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There’s a strong business case for
hiring veterans. Military veterans bring unique experiences and
skillsets to the table and are known for their loyalty, integrity,
and strong work ethic. Companies that hire military veterans also
benefit from tax incentives and a positive public image. Want to know
more? Here’s how to tap the talent of America’s veterans for
From a civilian’s perspective, the
military workforce can seem like a different world. However, military
veterans possess many skills valued by employers.
Veterans are widely recognized for the
soft skills they bring to the civilian workplace. These include
Hard skills specific to a veteran’s
MOS can translate to the civilian workforce as well. Take, for
IT and cybersecurity. Tech
jobs are in high demand for both large and small businesses, and
veterans who worked as IT and cyber operations specialists are
well-positioned to transition into these careers. Veterans also have
access to IT
training programs through Hire Our Heroes and other
Military interpreters and translators are skilled in a variety of
languages including several Middle Eastern languages. How
much do translators make? Expect to pay $25 or more
per hour for translation services for niche target languages.
Military mechanics work with automotive and mechanical
equipment, industrial control systems, and blueprint and technical
diagrams, making these veterans ideally suited for jobs
in building maintenance. New building maintenance
technicians earn around $40,000 per year.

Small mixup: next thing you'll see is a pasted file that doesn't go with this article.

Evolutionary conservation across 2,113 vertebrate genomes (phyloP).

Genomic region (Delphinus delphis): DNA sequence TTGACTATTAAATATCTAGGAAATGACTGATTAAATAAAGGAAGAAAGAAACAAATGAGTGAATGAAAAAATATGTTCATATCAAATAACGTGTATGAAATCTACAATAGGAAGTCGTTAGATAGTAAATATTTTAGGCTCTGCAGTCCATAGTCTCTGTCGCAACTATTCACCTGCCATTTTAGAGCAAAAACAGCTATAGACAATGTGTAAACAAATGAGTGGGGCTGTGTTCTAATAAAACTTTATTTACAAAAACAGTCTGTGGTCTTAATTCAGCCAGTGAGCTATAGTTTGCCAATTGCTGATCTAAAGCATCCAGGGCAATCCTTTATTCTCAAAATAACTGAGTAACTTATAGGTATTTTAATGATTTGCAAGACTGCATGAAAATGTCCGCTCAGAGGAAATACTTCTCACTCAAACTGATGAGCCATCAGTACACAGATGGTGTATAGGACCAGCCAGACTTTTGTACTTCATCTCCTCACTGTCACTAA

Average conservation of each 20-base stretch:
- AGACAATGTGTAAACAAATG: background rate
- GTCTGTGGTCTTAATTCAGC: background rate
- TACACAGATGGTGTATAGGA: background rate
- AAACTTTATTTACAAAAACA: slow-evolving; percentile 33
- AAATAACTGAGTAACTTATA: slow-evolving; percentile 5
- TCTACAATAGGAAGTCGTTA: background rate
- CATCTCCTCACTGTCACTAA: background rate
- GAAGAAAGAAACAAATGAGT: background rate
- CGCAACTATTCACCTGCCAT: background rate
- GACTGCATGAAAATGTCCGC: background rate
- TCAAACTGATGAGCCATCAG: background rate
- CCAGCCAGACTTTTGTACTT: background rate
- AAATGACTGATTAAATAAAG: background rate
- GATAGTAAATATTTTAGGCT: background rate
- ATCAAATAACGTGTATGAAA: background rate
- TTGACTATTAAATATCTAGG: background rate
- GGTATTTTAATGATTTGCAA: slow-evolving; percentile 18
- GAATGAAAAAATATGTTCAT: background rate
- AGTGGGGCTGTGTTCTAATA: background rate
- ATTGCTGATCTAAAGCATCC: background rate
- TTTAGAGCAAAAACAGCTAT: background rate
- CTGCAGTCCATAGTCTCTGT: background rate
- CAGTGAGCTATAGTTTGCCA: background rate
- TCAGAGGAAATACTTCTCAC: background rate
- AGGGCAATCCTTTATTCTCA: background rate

Employers may be eligible to receive
incentives for hiring veterans.
The most well-known is the Work
Opportunity Tax Credit. This federal tax credit of up to $9,600 per
qualifying worker is available to employers who hire target
groups including certain military veterans. Before
claiming the WOTC, employers must apply for and receive certification
of a worker’s eligibility.
The HIRE Vets Medallion Award is a
federal-level award that recognizes companies that hire, retain, and
develop veteran employees. Small employers can qualify for a platinum
or gold medallion based on the percentage of veteran employees among
Employers should do more than hire
veterans. Creating an environment where veterans thrive maximizes the
benefits of hiring military veterans.
Getting approved as a Registered
Apprenticeship Program is one important way that employers can
recruit and develop veteran employees. Registered apprenticeship
programs that get certified under the GI Bill are eligible to provide
GI Bill benefits including housing allowances and
stipends to qualified apprentices.
Employers should consider appointing a
dedicated human resource professional to support veteran employees.
Veteran employee initiatives should help veterans integrate
and adapt to the civilian workforce as well as learn
job-specific skills and concepts. This requires managers and leaders
to acquaint themselves with military culture and terminology in order
to meet veterans on common ground.
Familiarity with military culture also
empowers organizations to effectively screen and interview veteran
questions to military applicants ensures talented
candidates don’t fall through the cracks as a result of irrelevant
interview questions. Interviewers should questions about an
applicant’s discharge status or disabilities. Such questions are in
violation of the Uniformed Services Employment and Reemployment
Rights Act and the Americans with Disabilities Act.
Military veterans add diversity to your
team while offering hard and soft skills that are highly valued in
the civilian workforce. However, the advantages of hiring veterans
may not be obvious to organizations new to military culture. Use this
information to improve your veteran recruitment and retention
strategies so your company can reap the benefits of hiring America’s